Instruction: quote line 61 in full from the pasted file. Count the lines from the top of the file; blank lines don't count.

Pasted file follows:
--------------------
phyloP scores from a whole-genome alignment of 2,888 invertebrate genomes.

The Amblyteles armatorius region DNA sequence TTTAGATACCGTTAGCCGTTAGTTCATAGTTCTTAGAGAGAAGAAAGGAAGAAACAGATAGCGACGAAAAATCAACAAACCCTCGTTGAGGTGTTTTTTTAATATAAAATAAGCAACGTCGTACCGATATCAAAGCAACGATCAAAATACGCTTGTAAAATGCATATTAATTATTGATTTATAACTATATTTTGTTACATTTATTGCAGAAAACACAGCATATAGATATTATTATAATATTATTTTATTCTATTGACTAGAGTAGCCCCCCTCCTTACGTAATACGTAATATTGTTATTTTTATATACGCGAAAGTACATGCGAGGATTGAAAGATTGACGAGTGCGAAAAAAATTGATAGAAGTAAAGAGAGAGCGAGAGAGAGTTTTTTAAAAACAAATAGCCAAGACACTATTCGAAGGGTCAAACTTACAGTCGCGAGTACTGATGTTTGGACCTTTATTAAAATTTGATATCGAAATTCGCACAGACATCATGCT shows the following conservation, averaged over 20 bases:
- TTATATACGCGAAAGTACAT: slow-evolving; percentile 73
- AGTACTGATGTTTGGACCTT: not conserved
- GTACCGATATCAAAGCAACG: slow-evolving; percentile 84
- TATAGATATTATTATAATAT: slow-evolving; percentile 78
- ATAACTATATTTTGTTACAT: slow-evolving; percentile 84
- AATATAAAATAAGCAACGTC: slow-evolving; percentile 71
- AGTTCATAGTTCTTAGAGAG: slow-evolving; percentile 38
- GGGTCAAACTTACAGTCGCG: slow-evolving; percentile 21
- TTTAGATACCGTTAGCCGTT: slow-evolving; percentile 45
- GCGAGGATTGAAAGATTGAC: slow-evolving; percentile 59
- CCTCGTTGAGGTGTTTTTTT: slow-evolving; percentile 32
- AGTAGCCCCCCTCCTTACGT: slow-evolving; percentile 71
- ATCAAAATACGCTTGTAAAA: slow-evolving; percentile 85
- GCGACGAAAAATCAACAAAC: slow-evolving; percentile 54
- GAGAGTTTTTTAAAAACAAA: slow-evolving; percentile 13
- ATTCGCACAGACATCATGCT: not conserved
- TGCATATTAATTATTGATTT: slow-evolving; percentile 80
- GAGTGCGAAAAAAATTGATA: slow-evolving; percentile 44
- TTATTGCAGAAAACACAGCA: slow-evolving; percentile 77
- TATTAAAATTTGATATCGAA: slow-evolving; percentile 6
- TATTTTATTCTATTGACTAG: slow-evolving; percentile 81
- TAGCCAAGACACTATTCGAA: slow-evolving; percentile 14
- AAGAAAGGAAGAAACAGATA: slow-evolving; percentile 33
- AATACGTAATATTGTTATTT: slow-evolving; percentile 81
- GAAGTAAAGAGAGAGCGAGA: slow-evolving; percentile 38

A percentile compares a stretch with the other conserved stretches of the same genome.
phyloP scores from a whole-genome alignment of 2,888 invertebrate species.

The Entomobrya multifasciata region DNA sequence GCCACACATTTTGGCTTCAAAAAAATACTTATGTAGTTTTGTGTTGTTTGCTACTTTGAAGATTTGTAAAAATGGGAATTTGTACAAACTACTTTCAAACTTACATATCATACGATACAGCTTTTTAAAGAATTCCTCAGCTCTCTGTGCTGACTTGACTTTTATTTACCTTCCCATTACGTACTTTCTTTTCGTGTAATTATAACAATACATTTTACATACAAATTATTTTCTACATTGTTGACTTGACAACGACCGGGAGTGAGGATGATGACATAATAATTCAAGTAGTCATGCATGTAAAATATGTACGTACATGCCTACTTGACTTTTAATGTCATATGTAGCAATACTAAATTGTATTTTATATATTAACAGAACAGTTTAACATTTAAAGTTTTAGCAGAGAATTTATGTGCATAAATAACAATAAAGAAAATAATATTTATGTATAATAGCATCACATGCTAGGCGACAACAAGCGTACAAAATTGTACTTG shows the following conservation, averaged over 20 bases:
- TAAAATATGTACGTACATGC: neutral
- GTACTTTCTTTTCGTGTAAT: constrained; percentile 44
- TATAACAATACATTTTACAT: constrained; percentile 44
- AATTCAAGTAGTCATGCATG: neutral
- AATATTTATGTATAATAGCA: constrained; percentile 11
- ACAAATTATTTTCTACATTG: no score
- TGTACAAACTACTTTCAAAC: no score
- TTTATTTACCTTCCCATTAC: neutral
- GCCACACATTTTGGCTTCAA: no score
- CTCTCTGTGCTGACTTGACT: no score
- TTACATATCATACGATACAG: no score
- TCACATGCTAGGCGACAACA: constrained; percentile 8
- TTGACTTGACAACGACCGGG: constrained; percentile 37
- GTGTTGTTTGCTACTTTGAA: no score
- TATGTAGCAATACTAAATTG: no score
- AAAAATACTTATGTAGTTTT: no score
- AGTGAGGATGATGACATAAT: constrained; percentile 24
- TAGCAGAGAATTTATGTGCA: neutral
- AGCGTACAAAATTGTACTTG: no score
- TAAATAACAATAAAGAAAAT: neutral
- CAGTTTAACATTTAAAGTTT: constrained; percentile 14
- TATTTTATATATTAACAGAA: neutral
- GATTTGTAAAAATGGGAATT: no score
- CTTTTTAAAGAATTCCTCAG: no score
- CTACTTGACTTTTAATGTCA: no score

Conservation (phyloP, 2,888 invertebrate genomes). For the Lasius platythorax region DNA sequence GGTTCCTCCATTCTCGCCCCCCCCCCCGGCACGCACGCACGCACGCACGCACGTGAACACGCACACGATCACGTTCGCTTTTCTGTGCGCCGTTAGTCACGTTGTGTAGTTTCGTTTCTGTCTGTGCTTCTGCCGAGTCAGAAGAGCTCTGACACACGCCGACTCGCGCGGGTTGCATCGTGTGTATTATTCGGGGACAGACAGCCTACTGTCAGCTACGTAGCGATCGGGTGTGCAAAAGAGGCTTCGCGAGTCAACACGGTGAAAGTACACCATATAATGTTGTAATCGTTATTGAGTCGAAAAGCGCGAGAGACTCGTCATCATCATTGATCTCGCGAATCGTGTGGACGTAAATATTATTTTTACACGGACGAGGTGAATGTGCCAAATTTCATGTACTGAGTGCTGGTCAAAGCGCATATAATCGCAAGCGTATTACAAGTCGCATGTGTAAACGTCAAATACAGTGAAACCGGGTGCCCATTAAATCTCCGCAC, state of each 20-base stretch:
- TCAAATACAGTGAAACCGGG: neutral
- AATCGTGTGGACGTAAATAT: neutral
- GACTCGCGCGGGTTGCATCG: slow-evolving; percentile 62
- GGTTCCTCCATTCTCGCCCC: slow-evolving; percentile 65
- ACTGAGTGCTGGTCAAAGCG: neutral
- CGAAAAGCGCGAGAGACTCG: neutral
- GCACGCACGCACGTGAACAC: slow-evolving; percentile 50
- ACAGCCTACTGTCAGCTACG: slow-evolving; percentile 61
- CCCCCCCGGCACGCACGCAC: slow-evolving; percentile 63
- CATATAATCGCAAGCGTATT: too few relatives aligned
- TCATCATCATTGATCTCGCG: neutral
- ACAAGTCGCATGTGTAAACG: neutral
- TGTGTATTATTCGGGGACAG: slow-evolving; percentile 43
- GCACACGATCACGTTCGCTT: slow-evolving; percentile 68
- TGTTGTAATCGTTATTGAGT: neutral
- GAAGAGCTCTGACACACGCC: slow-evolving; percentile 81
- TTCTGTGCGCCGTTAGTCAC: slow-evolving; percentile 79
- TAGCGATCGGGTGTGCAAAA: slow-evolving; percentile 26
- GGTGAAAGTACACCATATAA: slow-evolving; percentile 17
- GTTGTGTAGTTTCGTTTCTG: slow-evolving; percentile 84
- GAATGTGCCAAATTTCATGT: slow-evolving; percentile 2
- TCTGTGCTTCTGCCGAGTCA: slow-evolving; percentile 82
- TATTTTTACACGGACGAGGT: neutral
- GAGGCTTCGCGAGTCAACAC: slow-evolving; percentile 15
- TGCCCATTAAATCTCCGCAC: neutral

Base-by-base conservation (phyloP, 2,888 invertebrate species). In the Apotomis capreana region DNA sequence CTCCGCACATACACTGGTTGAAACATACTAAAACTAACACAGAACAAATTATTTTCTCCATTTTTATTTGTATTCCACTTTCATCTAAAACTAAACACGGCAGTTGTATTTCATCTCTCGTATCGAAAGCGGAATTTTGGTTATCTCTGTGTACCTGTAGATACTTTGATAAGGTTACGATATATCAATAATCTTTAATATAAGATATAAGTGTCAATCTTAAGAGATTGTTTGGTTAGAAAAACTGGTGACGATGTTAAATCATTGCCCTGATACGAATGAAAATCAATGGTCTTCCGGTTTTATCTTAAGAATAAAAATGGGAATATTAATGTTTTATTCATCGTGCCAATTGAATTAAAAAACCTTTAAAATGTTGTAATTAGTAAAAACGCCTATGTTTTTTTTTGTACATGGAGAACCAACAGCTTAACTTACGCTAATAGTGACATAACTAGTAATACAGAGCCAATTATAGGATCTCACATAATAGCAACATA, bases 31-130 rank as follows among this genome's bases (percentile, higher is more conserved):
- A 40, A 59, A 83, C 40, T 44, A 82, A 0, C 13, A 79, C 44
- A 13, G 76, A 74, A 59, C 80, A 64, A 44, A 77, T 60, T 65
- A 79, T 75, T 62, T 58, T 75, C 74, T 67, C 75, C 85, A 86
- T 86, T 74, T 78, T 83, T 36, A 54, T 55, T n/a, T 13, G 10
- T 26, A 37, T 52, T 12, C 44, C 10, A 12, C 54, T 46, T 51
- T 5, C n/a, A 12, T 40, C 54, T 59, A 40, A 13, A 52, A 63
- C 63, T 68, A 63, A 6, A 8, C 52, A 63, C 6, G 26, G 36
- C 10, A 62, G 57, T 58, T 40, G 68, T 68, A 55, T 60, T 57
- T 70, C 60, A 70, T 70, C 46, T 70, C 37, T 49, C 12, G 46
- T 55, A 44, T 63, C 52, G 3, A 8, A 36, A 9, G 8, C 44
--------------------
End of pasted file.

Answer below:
- ACTGAGTGCTGGTCAAAGCG: neutral